However, as a general proposition, the volume of complex, bespoke work that top law firms are geared up to do, and are fantastic at doing, is not growing as fast as the capacity of the firms to service this work. There is a ‘sliver’ of work that is truly complex and commands high fees. Every top law firm wants to work on highly complex, high-value, cross-border matters. Complexity of the matter and significance to the corporation justify substantial legal fees. But many of the Joe’s of the world are thinking that this type of work isn’t growing. ‘There are a lot of good lawyers out there and they’re not all in the top 20 law firms.’ What will differentiate firms and how they price legal services is going to continue to evolve.

GDP vs. legal spend

Joe suspects no one has collected data on this, but he strongly suspects that the correlation between domestic GDP and the size of the market for legal services of the kind offered by top international law firms is overstated.

Rather, Joe would propose that total country legal spend depends far more on something akin to a ‘rule of law’ quotient in the given country. A strong institutional environment, where policy and rule makers are active, and there is a culture of judicial or quasi judicial enforcement through strong administration and regulation, promotes an environment where lawyers have a vital and practical role to play. Clients are far more likely to require, and be prepared to pay for, sophisticated legal services in such an environment.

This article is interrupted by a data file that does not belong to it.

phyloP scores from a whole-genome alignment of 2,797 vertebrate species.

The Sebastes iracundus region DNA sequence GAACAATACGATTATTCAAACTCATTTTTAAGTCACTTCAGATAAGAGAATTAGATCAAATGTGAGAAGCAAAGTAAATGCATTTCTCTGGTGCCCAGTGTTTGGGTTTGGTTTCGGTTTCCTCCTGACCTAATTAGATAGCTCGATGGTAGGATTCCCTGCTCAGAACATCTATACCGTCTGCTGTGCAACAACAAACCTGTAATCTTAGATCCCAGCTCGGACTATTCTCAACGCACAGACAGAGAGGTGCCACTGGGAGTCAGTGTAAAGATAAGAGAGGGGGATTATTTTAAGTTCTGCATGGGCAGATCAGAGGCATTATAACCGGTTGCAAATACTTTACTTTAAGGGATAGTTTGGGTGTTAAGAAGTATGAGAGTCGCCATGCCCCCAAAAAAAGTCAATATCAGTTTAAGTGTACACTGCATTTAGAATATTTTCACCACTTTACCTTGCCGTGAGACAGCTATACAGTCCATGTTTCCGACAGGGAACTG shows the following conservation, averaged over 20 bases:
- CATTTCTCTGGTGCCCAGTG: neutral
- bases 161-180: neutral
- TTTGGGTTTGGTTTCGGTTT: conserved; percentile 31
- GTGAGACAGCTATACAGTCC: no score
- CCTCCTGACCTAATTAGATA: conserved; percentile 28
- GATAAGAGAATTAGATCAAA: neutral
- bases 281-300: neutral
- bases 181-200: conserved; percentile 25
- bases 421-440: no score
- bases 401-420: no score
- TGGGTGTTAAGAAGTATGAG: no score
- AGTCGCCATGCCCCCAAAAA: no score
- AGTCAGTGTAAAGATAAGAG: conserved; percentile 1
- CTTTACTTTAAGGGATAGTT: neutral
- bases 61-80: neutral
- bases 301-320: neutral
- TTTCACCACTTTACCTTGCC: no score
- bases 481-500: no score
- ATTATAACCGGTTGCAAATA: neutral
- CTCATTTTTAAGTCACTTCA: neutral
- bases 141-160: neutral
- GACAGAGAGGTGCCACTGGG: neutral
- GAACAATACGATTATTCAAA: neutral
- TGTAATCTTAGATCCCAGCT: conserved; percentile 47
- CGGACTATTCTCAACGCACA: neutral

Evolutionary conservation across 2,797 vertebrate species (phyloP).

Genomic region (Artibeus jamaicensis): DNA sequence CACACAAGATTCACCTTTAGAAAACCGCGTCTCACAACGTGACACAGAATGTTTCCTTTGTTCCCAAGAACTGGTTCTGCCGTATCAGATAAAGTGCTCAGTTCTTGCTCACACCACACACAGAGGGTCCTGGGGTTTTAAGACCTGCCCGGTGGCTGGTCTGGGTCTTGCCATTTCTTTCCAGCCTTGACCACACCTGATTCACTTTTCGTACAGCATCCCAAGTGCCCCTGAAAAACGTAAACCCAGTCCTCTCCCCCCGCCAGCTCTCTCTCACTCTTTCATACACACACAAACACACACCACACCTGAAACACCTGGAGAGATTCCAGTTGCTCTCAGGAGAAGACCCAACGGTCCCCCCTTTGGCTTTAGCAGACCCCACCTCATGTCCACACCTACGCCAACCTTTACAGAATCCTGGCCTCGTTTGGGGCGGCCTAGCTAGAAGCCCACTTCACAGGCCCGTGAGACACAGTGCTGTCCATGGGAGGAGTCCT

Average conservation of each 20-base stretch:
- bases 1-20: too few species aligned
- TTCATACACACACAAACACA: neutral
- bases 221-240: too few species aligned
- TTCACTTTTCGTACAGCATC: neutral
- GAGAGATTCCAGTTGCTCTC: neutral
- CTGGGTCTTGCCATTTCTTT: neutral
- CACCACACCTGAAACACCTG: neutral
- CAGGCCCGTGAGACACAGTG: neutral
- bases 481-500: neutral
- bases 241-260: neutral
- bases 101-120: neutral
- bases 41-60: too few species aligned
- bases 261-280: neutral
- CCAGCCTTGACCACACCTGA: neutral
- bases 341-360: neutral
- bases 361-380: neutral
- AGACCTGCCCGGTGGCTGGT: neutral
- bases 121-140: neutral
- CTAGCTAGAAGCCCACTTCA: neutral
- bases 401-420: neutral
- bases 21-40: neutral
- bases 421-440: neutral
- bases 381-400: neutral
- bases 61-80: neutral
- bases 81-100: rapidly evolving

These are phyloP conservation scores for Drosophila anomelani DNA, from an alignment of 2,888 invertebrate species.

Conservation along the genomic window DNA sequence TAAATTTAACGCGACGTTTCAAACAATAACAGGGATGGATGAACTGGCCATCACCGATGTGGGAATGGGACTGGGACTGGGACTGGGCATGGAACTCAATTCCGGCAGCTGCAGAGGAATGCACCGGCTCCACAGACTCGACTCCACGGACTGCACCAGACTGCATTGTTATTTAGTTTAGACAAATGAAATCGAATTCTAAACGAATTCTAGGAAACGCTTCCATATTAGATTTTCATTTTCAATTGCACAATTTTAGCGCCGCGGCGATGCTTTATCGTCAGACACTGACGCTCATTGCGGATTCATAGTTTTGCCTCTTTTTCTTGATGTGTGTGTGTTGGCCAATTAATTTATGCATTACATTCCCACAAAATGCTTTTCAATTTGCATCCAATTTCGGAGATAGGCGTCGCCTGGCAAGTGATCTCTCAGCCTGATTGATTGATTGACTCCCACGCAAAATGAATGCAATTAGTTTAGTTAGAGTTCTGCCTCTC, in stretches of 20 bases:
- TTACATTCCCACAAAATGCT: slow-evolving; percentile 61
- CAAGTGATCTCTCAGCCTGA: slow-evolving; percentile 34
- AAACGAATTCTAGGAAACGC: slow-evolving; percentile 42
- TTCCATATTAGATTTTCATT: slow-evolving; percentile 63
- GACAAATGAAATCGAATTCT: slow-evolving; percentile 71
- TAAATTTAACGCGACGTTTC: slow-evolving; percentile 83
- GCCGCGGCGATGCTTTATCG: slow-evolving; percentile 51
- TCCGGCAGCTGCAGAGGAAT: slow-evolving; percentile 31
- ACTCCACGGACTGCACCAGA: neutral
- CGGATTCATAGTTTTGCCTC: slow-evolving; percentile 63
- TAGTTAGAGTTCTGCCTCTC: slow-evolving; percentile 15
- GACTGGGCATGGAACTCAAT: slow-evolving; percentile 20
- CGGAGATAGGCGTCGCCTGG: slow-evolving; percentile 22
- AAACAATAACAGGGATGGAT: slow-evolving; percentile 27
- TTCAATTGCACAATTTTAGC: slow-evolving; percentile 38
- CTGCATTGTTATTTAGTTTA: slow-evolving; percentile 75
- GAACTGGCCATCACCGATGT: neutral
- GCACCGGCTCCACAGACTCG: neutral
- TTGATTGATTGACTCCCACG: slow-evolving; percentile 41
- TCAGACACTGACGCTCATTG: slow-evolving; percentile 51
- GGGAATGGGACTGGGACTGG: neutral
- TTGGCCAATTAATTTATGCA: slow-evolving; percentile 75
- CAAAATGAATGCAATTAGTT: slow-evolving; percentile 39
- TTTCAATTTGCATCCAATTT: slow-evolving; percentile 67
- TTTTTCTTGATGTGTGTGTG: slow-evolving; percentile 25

In countries like this, the legal profession is expected to be a key player, as systems based on the rule of law generate a lot of work for lawyers. However, the ‘wallet’ for international law firms is not likely to be as large in those countries which do not have a vibrant rule of law.

Moreover, the legal profession itself is at various stages of development and maturity.

Every country in APAC takes a very different approach to practicing law, to documentation, to providing legal support.

Make no mistake: Clearly there are major opportunities, but the way people think about legal services depends so much on culture, the tradition of the rule of law within the country, and the attitude towards lawyers. In places like China there’s a respect for lawyers but that doesn’t mean clients in China are willing to pay the kinds of fees clients will in the US or the UK.

Indigenous talent

Dealing with a part of the world that has two-thirds of the world’s population means encountering some extremely able , highly educated, very ambitious multilingual people, saying ‘we can do this work’—maybe not today or next week, but in the near future as technology and knowledge transfer goes on. Moreover, governments are encouraging and supporting the development of the local legal profession. Major Indian, Japanese, Malaysian, Korean law firms are becoming regional players, and consequently another source of competition for the global incumbents or firm aspiring to become global.